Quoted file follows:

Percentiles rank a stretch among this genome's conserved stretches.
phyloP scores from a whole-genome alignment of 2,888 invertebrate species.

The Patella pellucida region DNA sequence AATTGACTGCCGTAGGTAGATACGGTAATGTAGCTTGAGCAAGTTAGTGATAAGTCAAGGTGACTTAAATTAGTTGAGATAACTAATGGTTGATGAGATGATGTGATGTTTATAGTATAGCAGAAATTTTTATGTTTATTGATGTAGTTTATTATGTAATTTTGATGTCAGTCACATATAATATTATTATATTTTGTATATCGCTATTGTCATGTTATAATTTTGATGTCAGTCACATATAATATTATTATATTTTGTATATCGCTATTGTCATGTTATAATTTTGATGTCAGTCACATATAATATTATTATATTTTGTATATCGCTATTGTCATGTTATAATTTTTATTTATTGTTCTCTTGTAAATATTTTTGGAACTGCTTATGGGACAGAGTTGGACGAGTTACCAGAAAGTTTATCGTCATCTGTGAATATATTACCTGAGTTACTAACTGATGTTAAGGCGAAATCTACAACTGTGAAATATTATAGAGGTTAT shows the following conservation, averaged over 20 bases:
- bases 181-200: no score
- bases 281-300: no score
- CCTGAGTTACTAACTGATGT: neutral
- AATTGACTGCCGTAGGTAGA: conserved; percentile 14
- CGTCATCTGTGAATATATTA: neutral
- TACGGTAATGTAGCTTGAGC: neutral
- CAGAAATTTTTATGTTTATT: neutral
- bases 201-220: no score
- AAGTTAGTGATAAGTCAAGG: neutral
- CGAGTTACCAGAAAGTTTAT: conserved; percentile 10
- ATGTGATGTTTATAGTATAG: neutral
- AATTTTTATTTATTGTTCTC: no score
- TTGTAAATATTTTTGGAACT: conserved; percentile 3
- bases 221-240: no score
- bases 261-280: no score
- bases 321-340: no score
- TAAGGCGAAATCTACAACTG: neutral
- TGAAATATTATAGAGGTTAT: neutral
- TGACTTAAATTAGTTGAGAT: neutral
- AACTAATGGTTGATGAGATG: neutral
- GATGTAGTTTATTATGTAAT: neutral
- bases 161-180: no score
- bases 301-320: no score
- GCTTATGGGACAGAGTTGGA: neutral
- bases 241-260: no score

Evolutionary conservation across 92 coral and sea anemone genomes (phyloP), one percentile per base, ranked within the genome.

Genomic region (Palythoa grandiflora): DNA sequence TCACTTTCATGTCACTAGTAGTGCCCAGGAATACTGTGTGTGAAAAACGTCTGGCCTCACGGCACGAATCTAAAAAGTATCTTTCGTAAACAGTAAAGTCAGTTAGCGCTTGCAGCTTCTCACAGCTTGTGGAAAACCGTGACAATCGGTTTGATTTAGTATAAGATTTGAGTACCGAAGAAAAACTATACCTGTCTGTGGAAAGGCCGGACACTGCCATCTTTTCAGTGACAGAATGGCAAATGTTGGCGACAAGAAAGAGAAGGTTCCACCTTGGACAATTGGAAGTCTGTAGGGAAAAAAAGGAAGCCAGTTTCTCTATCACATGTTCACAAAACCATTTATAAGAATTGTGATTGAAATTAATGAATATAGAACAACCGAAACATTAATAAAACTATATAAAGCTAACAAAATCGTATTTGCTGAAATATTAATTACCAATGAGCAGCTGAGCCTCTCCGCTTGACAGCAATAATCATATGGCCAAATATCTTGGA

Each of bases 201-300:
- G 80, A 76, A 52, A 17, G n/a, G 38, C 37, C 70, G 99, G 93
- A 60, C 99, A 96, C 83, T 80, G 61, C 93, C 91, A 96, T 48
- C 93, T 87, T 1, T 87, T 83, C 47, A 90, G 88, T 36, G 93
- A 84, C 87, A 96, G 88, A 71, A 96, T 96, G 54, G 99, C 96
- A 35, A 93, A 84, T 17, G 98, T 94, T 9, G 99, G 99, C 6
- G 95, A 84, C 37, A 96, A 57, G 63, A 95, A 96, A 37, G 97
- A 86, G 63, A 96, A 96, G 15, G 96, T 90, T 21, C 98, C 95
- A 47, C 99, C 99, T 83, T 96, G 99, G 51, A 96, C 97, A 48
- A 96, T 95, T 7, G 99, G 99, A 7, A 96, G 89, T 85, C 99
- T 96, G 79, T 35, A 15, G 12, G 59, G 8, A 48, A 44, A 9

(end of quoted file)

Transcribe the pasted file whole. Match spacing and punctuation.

Percentiles rank a stretch among this genome's conserved stretches.
phyloP scores from a whole-genome alignment of 2,888 invertebrate species.

The Patella pellucida region DNA sequence AATTGACTGCCGTAGGTAGATACGGTAATGTAGCTTGAGCAAGTTAGTGATAAGTCAAGGTGACTTAAATTAGTTGAGATAACTAATGGTTGATGAGATGATGTGATGTTTATAGTATAGCAGAAATTTTTATGTTTATTGATGTAGTTTATTATGTAATTTTGATGTCAGTCACATATAATATTATTATATTTTGTATATCGCTATTGTCATGTTATAATTTTGATGTCAGTCACATATAATATTATTATATTTTGTATATCGCTATTGTCATGTTATAATTTTGATGTCAGTCACATATAATATTATTATATTTTGTATATCGCTATTGTCATGTTATAATTTTTATTTATTGTTCTCTTGTAAATATTTTTGGAACTGCTTATGGGACAGAGTTGGACGAGTTACCAGAAAGTTTATCGTCATCTGTGAATATATTACCTGAGTTACTAACTGATGTTAAGGCGAAATCTACAACTGTGAAATATTATAGAGGTTAT shows the following conservation, averaged over 20 bases:
- bases 181-200: no score
- bases 281-300: no score
- CCTGAGTTACTAACTGATGT: neutral
- AATTGACTGCCGTAGGTAGA: conserved; percentile 14
- CGTCATCTGTGAATATATTA: neutral
- TACGGTAATGTAGCTTGAGC: neutral
- CAGAAATTTTTATGTTTATT: neutral
- bases 201-220: no score
- AAGTTAGTGATAAGTCAAGG: neutral
- CGAGTTACCAGAAAGTTTAT: conserved; percentile 10
- ATGTGATGTTTATAGTATAG: neutral
- AATTTTTATTTATTGTTCTC: no score
- TTGTAAATATTTTTGGAACT: conserved; percentile 3
- bases 221-240: no score
- bases 261-280: no score
- bases 321-340: no score
- TAAGGCGAAATCTACAACTG: neutral
- TGAAATATTATAGAGGTTAT: neutral
- TGACTTAAATTAGTTGAGAT: neutral
- AACTAATGGTTGATGAGATG: neutral
- GATGTAGTTTATTATGTAAT: neutral
- bases 161-180: no score
- bases 301-320: no score
- GCTTATGGGACAGAGTTGGA: neutral
- bases 241-260: no score

Evolutionary conservation across 92 coral and sea anemone genomes (phyloP), one percentile per base, ranked within the genome.

Genomic region (Palythoa grandiflora): DNA sequence TCACTTTCATGTCACTAGTAGTGCCCAGGAATACTGTGTGTGAAAAACGTCTGGCCTCACGGCACGAATCTAAAAAGTATCTTTCGTAAACAGTAAAGTCAGTTAGCGCTTGCAGCTTCTCACAGCTTGTGGAAAACCGTGACAATCGGTTTGATTTAGTATAAGATTTGAGTACCGAAGAAAAACTATACCTGTCTGTGGAAAGGCCGGACACTGCCATCTTTTCAGTGACAGAATGGCAAATGTTGGCGACAAGAAAGAGAAGGTTCCACCTTGGACAATTGGAAGTCTGTAGGGAAAAAAAGGAAGCCAGTTTCTCTATCACATGTTCACAAAACCATTTATAAGAATTGTGATTGAAATTAATGAATATAGAACAACCGAAACATTAATAAAACTATATAAAGCTAACAAAATCGTATTTGCTGAAATATTAATTACCAATGAGCAGCTGAGCCTCTCCGCTTGACAGCAATAATCATATGGCCAAATATCTTGGA

Each of bases 201-300:
- G 80, A 76, A 52, A 17, G n/a, G 38, C 37, C 70, G 99, G 93
- A 60, C 99, A 96, C 83, T 80, G 61, C 93, C 91, A 96, T 48
- C 93, T 87, T 1, T 87, T 83, C 47, A 90, G 88, T 36, G 93
- A 84, C 87, A 96, G 88, A 71, A 96, T 96, G 54, G 99, C 96
- A 35, A 93, A 84, T 17, G 98, T 94, T 9, G 99, G 99, C 6
- G 95, A 84, C 37, A 96, A 57, G 63, A 95, A 96, A 37, G 97
- A 86, G 63, A 96, A 96, G 15, G 96, T 90, T 21, C 98, C 95
- A 47, C 99, C 99, T 83, T 96, G 99, G 51, A 96, C 97, A 48
- A 96, T 95, T 7, G 99, G 99, A 7, A 96, G 89, T 85, C 99
- T 96, G 79, T 35, A 15, G 12, G 59, G 8, A 48, A 44, A 9